Brain Sciences


How UCL is helping London’s communities and people through the Covid-19 pandemic

26 May 2020

Written by Professor Alan Thompson, Dean, Faculty of Brain Sciences and Pro Vice Provost (London), UCL, Tuesday 26 May 2020.


In this month’s piece I want to focus on the impact UCL has had on London’s communities and people. We’ve been living with the challenges of Covid-19 for nearly 10 weeks and the changes we’ve had to make to our daily lives have started to become the ‘new normal’. Whilst experts at UCL have responded amazingly to national and global challenges, for example through developing the UCL-Ventura breathing aid and by contributing to the UK government’s Scientific Advisory Group for Emergencies (SAGE) and its related sub-groups, there are many local initiatives directed specifically at our communities here in Bloomsbury and around UCL East.

As part of my role as Pro Vice Provost for London, I am acutely aware of the importance of our relationships and engagement with our local communities and the ways in which we share and learn from each other. Whilst we are obviously now more distanced in terms of location, myself and colleagues from across UCL are striving to remain close to communities through engagement and targeted projects. I’m very much looking forward to meeting with Jon Rowney, Executive Director of Corporate Services at Camden Council next month to discuss how UCL and Camden could work together in the future under a joint-MoU, particularly around our shared priorities and goals for identifying local opportunities and working collaboratively together for the benefit of our local communities.

Understanding our local communities’ needs is a key part of UCL’s role in developing relationships with our neighbours and local people. The Listen and Respond service, created by the engagement team within UCL Culture and the Volunteering Services, as part of UCL’s Student Union, is exploring how UCL can understand the needs of communities and voluntary sector partners throughout the crisis, and respond in a way that benefits and supports all. Working in Camden and Newham, the service is a great example of how UCL can come together, across Faculties, to enable real change. One team driving work in this area is the Community Engagement Team who recently announced the latest successful awardees of their Community Engagement Seed Fund, designed to enable UCL staff and students develop relationships with partners, specifically in East London. All of the projects awarded have mitigating factors to their projects as a result of Covid-19.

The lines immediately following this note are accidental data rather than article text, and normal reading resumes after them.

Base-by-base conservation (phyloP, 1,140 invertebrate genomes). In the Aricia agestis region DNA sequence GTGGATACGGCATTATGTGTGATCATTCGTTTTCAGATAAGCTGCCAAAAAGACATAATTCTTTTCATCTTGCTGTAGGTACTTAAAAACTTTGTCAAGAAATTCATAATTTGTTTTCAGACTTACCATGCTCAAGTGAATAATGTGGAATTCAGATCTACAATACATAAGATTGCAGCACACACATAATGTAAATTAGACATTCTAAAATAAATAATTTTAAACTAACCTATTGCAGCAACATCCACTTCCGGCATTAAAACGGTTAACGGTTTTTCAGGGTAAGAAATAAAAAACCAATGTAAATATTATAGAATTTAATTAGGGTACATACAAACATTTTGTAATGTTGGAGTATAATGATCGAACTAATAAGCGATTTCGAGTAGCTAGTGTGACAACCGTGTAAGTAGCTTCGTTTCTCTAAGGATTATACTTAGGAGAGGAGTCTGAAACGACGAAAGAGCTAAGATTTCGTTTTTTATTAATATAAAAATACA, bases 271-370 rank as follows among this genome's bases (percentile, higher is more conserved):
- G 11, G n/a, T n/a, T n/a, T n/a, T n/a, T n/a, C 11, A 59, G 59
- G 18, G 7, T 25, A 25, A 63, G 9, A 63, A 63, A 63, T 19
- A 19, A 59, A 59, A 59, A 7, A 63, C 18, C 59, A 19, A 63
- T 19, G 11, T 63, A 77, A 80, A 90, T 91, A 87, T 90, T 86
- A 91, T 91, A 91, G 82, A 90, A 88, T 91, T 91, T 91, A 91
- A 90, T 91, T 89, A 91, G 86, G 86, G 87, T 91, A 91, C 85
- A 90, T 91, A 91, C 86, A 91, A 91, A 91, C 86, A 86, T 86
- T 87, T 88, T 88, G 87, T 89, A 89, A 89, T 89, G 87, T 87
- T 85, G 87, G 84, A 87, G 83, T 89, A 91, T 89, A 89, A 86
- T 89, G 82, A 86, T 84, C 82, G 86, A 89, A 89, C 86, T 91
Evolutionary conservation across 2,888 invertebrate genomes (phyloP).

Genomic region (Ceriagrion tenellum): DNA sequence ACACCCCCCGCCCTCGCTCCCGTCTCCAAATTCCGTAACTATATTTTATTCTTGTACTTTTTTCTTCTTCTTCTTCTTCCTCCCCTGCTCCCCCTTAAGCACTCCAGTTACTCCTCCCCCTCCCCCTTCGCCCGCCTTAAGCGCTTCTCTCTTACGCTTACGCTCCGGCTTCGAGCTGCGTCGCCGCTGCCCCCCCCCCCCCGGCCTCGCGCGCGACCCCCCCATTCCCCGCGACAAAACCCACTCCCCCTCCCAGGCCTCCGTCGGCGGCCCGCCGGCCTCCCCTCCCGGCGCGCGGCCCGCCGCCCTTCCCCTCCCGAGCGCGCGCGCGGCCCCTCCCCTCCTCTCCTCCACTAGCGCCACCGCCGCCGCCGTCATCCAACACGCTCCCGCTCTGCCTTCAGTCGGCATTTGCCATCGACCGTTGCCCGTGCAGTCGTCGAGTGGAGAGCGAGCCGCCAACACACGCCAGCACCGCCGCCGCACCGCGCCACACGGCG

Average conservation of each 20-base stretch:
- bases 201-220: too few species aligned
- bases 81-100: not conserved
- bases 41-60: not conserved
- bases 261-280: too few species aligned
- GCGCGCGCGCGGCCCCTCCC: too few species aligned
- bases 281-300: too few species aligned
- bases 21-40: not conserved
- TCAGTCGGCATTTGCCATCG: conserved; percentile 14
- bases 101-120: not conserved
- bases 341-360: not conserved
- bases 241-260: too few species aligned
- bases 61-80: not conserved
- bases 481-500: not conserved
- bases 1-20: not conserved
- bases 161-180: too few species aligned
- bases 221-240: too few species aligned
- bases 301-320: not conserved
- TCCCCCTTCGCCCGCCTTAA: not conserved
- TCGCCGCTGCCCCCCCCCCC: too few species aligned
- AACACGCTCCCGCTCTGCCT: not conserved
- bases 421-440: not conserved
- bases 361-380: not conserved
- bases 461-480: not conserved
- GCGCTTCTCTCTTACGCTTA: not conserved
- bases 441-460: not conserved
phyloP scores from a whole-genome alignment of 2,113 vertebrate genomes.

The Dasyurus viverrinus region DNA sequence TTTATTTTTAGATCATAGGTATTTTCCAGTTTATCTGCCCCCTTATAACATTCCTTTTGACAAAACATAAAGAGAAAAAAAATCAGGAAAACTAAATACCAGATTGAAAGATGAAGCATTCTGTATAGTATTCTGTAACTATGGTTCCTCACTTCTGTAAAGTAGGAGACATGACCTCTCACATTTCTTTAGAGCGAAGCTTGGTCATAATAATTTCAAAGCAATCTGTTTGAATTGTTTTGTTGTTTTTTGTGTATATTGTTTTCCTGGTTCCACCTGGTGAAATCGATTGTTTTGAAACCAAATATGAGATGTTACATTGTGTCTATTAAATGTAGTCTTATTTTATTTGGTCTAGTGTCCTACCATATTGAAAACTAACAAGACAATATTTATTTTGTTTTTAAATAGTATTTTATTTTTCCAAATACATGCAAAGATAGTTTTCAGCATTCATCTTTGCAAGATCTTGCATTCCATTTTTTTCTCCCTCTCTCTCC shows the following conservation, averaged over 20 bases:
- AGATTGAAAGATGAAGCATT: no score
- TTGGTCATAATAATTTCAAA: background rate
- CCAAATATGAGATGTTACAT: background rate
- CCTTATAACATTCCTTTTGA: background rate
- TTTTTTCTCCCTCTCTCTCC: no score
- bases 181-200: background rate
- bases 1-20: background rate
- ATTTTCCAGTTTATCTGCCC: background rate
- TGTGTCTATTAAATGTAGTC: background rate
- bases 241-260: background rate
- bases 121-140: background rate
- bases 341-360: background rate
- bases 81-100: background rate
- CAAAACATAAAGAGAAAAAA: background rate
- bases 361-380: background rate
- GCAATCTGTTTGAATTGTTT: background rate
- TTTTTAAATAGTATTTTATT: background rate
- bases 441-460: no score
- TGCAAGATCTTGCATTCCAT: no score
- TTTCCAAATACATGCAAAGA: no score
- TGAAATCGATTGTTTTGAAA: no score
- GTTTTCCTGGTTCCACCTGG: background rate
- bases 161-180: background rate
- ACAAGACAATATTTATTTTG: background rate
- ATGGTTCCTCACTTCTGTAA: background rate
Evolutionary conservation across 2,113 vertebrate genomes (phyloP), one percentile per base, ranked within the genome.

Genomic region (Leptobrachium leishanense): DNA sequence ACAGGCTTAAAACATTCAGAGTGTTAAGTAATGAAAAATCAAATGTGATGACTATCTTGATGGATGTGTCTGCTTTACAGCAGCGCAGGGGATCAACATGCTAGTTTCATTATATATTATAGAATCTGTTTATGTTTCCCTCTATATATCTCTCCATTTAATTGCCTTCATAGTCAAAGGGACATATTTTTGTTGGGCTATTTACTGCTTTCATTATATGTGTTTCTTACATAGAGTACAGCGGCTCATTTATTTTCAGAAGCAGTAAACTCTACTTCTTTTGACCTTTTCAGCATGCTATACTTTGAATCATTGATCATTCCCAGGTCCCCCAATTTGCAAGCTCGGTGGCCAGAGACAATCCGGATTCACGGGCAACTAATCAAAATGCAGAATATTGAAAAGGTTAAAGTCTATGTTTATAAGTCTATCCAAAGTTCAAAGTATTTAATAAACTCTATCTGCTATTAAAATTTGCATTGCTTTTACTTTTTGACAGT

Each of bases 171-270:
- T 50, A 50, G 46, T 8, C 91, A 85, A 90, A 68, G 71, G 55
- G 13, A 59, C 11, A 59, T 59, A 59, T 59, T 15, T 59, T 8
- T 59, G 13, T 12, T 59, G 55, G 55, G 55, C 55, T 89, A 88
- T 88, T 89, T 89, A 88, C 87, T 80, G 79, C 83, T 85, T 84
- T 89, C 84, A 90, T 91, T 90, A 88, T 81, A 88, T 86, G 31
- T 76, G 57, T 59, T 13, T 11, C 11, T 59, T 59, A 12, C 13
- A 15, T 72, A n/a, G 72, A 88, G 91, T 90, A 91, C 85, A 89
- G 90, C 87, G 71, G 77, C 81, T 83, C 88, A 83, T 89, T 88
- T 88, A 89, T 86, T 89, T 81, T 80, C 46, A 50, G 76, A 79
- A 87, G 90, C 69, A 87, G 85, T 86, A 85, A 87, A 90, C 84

Interestingly, through art and culture, we are still able to engage with Londoners, despite the physical barriers we may currently have. The Trellis: Public Art programme brings UCL researchers, artists and communities together in relation to the UCL East campus. Trellis has continued to support this programme throughout the pandemic and, most recently, a creative participatory research project, Flow Unlocked, was announced. The project, funded by UCL Culture and UCL East, aims to explore the experiences of autistic east Londoners (in particular those in Tower Hamlets, Hackney, Newham and Waltham Forest) and their relationships with others during lockdown. The outcomes of the project are so important, despite what’s going on in the world around us, and aim to highlight autistic people’s relationships and help promote autistic acceptance.

One thing which we may take for granted is the ability to read and understand the UK government, health and targeted information, advice and guidance provided to us all in this time of crisis. There are of course specific groups who may be particularly vulnerable to Covid-19, and colleagues from UCL Hebrew & Jewish Studies have identified the Hasidic community in North London as one of these groups, the majority of whom are Yiddish-speaking. Led by Lily Kahn and colleagues, Covid-19 guidance from the NHS, Metropolitan Police and Hackney Council was translated into Yiddish for the Stamford Hill community which comprises c.40,000 people. Pages were also published in local magazines, reaching over 5,000 households.